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CPS creating safety routes for kids heading to new schools

Students leave Jean De Lafayette Elementary School March 21 2013. The school is one 50 schools slated be closed by

Students leave Jean De Lafayette Elementary School on March 21, 2013. The school is one of 50 schools slated to be closed by the city. | Getty

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Updated: May 10, 2013 6:31AM



Jadine Chou, chief of security and safety for Chicago Public Schools, emphasized in an interview Monday that she is working closely with police to design safe routes for students whose elementary schools are on the chopping block.

Chou, who has been working with her police counterpart, Deputy Chief Steve Georgas, and the Chicago Police Department’s Gang School Safety Team, hopes to begin showing parents the new protected routes in the coming weeks. Mayor Rahm Emanuel asked for Georgas to participate in the school route planning because of his experience in overseeing the security for the NATO Summit last year.

Thirty-five high schools and four elementary schools already have protected routes under CPS’ “Safe Passage” program. Still, Chicago Teachers Union President Karen Lewis and some community leaders have been skeptical about the safety planning surrounding the 53 elementary schools that will close at the end of the school year. They say they’re worried about children having to cross gang boundaries to reach school.

CPS officials have said the walking distance between a student’s old school and new school won’t be more than four-fifths of a mile.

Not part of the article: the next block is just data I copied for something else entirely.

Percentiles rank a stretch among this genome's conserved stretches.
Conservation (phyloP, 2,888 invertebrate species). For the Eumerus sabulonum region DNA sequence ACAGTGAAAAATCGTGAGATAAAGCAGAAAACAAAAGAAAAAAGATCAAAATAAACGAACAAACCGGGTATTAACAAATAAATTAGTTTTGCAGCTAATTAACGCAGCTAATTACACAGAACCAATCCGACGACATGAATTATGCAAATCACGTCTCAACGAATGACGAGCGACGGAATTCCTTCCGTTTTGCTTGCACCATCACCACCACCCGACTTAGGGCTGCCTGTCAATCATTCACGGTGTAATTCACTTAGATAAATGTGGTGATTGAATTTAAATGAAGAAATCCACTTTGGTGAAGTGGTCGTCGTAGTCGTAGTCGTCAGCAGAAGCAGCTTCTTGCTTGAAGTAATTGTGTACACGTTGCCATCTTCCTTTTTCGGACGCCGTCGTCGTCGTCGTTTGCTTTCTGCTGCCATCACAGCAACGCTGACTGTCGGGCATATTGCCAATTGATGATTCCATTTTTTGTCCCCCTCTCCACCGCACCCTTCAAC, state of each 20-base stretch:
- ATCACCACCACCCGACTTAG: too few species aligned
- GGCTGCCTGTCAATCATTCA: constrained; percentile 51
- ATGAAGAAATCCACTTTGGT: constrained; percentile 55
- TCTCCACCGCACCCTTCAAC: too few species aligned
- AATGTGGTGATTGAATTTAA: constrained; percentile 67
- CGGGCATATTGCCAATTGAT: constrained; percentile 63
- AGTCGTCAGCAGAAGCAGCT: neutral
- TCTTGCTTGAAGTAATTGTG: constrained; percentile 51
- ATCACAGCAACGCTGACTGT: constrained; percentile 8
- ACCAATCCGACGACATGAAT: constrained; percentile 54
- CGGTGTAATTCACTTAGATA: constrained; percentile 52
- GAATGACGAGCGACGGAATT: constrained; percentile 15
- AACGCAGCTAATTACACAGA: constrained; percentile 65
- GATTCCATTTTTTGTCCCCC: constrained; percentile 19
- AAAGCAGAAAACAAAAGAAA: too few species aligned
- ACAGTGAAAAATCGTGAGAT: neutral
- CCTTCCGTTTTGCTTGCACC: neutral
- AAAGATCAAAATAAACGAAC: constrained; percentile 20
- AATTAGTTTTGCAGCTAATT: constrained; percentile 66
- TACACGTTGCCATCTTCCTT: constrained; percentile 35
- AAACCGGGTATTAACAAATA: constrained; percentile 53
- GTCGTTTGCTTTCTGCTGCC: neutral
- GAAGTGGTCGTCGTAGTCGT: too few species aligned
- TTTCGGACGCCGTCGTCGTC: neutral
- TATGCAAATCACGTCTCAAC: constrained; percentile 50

Chou and Georgas previously worked together on safety planning during the transformation of the Cabrini-Green public housing complex when she was head of security for the Chicago Housing Authority and he was the 18th District commander.

CPS couldn’t provide the exact date when school officials plan to start meeting with parents.

Even after CPS reveals the new routes, they won’t be set in stone, Chou said.

“We are constantly refining them when new information becomes available,” she noted.

Students must walk from home to one of the “hubs” on a route, Chou said.

“Every household will not have an individual safe-passage plan from their home to school,” she said.

“We will work to find appropriate coverage for children who are a bit tardy” and for those who participate in after-school activities, Chou added.

For the 35 high schools and four elementary schools in the Safe Passage program, there’s a conference call every morning between Chou’s team and the police to discuss any new safety issues along the routes.

The routes can change daily depending on concerns such as gang activity, a gas leak or a fatal accident, Georgas said.

“If something pops up on social media or a principal reports a concern he heard from a student, we are on the phone with the commander and chief of patrol to make sure we have the right plans for dismissal,” Chou said.

CPS pays “community watchers” about $10 an hour to work five to six hours a day to monitor routes. A school might have eight to 20 watchers depending on the route.

They must undergo a criminal background check, Chou said.

CPS is budgeting an additional $7.7 million to pay community watchers for the new safe-passage routes in the upcoming school year



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